8. One point I tried to make is that disdain for ‘conventional’ agriculture because conventional food is bad for us is misguided. Conventional fruits and vegetables are good for us, no doubt about it. Eat them! Are organic F&V good for us? Yes. Eat them too. Daniel, as the investigator in the article was quoted, “Although kids should not stop eating fruits and vegetables, buying organic or local produce whenever possible is a good idea.” That is the point Linda was making clear for me above (thanks!).

    When the EPA registers pesticides, they are supposed to use a “No Observable Effects Limit”, which is an amount of the pesticide that doesn’t cause a measured effect in the animals it was tested on. This amount is reduced by a factor of 10 because we are not lab animals, by another factor of 10 because some people vary in their sensitivity to pesticides, and another factor of 10 because children are especially susceptible (NOEL in humans is assumed to be 1,000 times lower than the measured NOEL in the lab animals). Registration also takes into consideration how likely it is a consumer will be exposed to that pesticide and how important that pesticide is for growers. Foods test positive for residues all the time (over 70% of the time by some estimates). And sometimes a residue on food exceeds the limit set by the EPA. In a recent USDA study, tolerances were exceeded only 0.5% of the time (USDA PDP, 2008). If produce has 1 molecule of a pesticide on it, is it harmful to your health? At what point does the amount of pesticide on the apple you’re eating outweigh the benefit you’re getting by eating an apple? 30 molecules? 1 molecule more than the tolerance? We don’t know, and it’s different for everybody. But obviously, the ‘tolerance’ is merely a best guess for a level at which we can assume the risk of ingestion is minimized if a grower thinks it needs to be used to protect a crop. That’s all it is. But consider that the USDA, who oversees organic certification, makes no guarantees that organic foods are safer or more nutritious.

    Is this registration process ideal? Well, some would argue that using data from the people who are trying to sell the product isn’t right, or it’s a conflict of interest when income for the office that regulates pesticides comes from the companies who are trying to get their products approved. Or that longer-term studies need to be done. Or that active ingredients (or their breakdown products) might be more toxic when measured as a formulated product, complete with surfactants and “other ingredients”. But who is going to do an independent, long-term, controlled study on the effects of a specific pesticide formulation in humans? It’s not easy to afford that kind of study or to get it approved by ethics boards. I agree with GreenEngineer, I think: it’s not an ideal process. But it can change, as it did in 1996 when registration rules got tougher and retroactive (FQPA:, especially for carbamates and organophosphates, Daniel!).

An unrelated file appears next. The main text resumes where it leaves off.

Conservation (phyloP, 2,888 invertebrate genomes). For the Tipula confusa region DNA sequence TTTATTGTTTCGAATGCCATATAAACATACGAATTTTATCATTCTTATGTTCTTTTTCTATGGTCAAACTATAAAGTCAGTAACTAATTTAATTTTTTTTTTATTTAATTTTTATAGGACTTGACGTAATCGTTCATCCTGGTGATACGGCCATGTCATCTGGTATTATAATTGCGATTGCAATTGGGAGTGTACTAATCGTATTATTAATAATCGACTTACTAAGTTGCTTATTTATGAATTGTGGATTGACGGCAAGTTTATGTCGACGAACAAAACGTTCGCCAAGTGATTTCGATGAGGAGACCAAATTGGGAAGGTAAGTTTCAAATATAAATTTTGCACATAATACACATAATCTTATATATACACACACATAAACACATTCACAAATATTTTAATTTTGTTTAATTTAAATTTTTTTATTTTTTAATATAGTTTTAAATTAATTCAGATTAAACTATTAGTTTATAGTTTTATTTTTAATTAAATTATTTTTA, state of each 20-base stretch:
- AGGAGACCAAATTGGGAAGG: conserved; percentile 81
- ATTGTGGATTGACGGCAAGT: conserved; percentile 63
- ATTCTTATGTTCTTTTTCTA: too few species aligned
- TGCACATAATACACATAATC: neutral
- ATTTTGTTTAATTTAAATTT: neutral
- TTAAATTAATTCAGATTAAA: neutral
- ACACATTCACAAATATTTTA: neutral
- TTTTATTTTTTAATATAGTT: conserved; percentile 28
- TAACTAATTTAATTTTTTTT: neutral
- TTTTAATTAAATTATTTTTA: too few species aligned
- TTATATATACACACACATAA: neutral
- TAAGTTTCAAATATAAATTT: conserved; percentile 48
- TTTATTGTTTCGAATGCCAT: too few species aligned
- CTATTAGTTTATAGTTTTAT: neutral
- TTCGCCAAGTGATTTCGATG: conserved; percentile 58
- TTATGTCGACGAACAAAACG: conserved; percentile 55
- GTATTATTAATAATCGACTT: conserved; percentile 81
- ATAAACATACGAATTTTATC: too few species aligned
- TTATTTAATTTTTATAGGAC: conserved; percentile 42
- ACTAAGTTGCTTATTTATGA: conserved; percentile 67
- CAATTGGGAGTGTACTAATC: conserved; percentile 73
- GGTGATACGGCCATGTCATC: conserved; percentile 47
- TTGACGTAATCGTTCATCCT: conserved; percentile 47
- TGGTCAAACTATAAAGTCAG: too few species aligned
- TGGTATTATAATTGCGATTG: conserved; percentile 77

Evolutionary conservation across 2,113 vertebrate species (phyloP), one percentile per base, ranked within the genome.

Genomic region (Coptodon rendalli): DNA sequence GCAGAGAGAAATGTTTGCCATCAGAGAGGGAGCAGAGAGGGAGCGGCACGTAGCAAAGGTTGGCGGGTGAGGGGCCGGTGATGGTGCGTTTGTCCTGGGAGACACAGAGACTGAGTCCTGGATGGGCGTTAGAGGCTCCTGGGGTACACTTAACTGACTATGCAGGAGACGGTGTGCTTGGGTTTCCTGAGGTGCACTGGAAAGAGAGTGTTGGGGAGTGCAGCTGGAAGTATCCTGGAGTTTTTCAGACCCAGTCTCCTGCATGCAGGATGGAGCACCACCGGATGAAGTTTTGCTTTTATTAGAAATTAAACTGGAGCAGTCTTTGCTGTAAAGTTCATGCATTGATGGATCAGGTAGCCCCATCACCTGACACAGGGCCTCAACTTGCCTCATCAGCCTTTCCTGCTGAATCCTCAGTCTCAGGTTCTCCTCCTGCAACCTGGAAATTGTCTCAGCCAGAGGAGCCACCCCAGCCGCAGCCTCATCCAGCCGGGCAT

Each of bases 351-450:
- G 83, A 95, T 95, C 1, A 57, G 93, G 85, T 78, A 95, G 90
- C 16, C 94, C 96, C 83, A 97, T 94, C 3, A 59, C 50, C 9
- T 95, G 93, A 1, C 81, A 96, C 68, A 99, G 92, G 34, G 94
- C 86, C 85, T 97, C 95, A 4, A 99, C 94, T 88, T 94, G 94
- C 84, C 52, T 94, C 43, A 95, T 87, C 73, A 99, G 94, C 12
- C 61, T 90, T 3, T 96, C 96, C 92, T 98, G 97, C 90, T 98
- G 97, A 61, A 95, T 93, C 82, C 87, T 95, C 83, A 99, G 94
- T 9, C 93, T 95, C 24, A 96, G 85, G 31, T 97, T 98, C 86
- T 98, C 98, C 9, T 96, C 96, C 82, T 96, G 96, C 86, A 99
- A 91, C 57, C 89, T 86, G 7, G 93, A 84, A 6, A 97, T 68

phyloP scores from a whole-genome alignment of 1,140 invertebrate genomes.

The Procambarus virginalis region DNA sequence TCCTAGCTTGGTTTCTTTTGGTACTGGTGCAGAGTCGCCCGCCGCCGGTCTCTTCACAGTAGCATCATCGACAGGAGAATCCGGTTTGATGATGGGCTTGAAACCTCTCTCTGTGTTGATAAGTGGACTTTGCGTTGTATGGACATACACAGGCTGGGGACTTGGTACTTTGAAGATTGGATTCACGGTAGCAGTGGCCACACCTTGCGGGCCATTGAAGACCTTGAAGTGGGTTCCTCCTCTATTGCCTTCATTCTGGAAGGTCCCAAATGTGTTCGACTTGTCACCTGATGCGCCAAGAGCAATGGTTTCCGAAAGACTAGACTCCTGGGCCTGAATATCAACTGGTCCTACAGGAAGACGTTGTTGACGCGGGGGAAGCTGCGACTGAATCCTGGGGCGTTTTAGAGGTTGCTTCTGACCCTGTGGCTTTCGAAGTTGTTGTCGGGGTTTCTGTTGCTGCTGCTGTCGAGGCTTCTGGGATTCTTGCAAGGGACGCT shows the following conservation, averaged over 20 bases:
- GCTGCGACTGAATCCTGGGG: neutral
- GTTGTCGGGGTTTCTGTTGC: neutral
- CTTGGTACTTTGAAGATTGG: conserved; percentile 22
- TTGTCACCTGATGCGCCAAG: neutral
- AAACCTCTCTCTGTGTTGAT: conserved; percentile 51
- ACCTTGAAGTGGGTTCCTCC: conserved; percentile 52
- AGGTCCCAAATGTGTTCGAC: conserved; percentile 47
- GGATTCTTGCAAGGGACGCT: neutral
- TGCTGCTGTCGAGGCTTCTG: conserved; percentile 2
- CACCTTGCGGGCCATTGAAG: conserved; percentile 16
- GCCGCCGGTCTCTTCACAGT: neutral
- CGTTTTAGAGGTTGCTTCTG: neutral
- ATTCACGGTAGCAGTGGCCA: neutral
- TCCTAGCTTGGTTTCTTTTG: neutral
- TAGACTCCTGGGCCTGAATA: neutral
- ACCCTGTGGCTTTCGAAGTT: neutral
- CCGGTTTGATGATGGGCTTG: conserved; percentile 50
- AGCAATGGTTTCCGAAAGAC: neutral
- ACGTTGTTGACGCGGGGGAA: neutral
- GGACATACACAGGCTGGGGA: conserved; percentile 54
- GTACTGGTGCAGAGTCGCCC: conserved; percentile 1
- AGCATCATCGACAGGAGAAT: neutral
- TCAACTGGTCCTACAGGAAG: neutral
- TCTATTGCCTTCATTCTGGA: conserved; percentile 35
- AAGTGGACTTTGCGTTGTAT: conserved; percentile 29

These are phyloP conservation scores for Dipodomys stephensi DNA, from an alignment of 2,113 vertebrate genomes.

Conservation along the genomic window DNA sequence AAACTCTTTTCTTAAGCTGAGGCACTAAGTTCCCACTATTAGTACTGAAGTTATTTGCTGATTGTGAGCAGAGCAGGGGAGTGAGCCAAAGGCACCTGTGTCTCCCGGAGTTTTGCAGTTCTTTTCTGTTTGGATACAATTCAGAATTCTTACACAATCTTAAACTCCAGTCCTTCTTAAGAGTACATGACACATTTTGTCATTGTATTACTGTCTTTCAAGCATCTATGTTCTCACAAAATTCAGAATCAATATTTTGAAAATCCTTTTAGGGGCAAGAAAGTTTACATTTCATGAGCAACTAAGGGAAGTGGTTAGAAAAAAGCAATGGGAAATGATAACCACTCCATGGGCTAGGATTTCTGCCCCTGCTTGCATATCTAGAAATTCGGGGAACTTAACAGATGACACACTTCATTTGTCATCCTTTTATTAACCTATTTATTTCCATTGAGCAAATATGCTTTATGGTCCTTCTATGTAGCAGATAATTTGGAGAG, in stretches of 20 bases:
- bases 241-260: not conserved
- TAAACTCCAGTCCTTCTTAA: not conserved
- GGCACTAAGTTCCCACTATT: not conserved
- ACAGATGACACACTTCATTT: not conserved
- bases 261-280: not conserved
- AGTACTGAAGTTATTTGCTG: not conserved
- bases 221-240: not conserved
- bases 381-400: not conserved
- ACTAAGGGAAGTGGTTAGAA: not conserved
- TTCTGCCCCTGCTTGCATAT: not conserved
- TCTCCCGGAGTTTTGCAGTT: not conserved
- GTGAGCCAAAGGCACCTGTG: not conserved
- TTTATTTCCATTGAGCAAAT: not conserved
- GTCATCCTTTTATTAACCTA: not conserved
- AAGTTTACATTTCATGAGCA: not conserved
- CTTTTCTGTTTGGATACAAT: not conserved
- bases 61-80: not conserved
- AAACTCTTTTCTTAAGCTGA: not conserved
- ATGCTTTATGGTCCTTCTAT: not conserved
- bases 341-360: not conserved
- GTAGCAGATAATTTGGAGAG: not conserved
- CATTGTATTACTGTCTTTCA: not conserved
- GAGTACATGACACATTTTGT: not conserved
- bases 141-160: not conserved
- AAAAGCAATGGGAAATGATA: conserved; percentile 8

You might assume that 1 molecule of something called “pesticide” is more dangerous than 0 molecules. But “pesticide” is a loaded word. I killed some dandelions in my rock mulch (which I inherited with the house, I did not choose rock mulch) with household vinegar. That makes vinegar a pesticide. Plants make their own pesticides, and we eat them all the time. Broccoli makes glucosinolates, raspberries make egallic acid, ginger makes 6-gingerol. The plants use these things to ward off pests and diseases. We like these foods because they taste good, and at the dose we eat them at, they’re usually good for us. Poppies make opiates to drug animals, and for good reasons and in the right amounts, opiates can be good for us. But too much opium, and bad things happen. I don’t think it comes down to a choice between “all chemicals safe until proven dangerous” or “minimizing exposure is reasonable”. The first option is erroneous (you can’t buy a pesticide until the EPA has reviewed its safety somewhat), and the second should always be practiced. Minimize exposure to things that may or may not be bad for you. But again, my point is that you should also strive to maximize things that are good for you—fruits and veggies! And LauraP, I’m not saying conventional F&V haven’t been proven worse for health—they’re BETTER for your health compared to low F&V intake! There are lots of epidemiological studies showing benefits of F&V consumption that used conventional F&V. And ‘chemical’ is a loaded term too (just ask Garden Professor Jeff Gillman…).